Fashion fans will immediately get sucked into Frédéric Tcheng’s Dior and I. For everyone else who doesn’t keep up with the absurdly decadent fashion culture, watch this film for a well-shot directorial effort and an inside look at the debut haute couture collection from the latest successor of Christian Dior. Raf Simons, the heir designer to the prestigious Dior tradition, has eight weeks instead of the usual four to six months to prepare for his debut. While not exactly a race-against-the-clock thriller, the time pressure does leave you wondering whether Simons and his trusty sidekick, Pieter Mulier, will be able to dazzle the fashion world with a collection worthy of the influential brand. Add into the mix that many of those hired to put together the collection don’t speak fluent French (Simons, although Belgian, can’t), and you have a struggle on your hands. At least they are armed with a dedicated staff of tailors. A few of them have been working in the atelier for thirty to forty years and their array of personalities propels the motion of the movie forward.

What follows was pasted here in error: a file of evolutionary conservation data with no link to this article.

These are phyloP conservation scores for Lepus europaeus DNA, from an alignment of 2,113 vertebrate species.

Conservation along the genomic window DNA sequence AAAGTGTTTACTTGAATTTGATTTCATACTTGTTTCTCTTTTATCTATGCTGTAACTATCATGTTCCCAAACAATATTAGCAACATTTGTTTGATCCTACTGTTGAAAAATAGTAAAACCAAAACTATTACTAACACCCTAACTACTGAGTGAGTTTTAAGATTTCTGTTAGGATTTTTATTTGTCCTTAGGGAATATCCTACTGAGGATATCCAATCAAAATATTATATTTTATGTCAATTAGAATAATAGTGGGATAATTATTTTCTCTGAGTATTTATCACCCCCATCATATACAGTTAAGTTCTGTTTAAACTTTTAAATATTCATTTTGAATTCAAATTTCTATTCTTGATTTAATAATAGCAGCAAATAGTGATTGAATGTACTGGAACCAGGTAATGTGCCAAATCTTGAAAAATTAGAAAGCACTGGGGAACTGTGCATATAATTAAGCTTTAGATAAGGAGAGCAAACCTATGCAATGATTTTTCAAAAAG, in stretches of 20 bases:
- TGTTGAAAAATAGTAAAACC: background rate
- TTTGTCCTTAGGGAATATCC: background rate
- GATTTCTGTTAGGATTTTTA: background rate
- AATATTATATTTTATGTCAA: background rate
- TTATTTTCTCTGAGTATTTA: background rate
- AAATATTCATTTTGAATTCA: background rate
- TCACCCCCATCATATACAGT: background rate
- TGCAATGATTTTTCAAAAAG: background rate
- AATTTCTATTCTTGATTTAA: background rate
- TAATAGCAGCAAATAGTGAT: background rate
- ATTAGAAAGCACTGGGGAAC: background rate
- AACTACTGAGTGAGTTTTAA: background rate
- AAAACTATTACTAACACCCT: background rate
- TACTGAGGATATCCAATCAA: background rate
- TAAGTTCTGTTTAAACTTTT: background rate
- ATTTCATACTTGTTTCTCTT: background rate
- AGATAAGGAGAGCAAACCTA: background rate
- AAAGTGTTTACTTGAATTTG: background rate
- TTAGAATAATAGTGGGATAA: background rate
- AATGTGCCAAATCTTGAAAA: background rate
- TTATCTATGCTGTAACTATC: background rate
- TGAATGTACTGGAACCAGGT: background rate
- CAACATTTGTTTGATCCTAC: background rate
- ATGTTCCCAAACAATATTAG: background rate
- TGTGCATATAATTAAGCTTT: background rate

As all of this hullabaloo runs its course, we are treated to the history of Christian Dior, a man who considered himself a reactionary but became regarded as a revolutionary. His vision of women’s clothing, from the conventional square style of World War II to a shapely and sensuous style that still pervades the modern era, put Paris at the forefront of fashion on the international stage. Throughout the film, Simons continuously broods about the Dior legacy and his role in creating a modern and innovative look, even influenced by Sterling Ruby, a modern painter. Simons’ discerning expression, as he attempts to match clothes and bodies, is a treat to watch. By the end, his passion inspires, and we are rooting for the collection to be successful.
The film’s hip and modern music is a welcome beat to Simons’ romantic vision for fashion’s future. Although it may seem a tad slow in the beginning, the pace is deliberately steady and picks up your attention as the feature rolls on. Dior and I is a good film and very close to being spectacular, although it doesn’t quite reach it because it doesn’t take too many risks. Like the documentary Man on Wire, the man’s passion and drive for his art is the emotional fulcrum of the film. Dior and I may not have the thrills, but it’s a well-crafted take on the creative heir of one of the most prestigious names in fashion.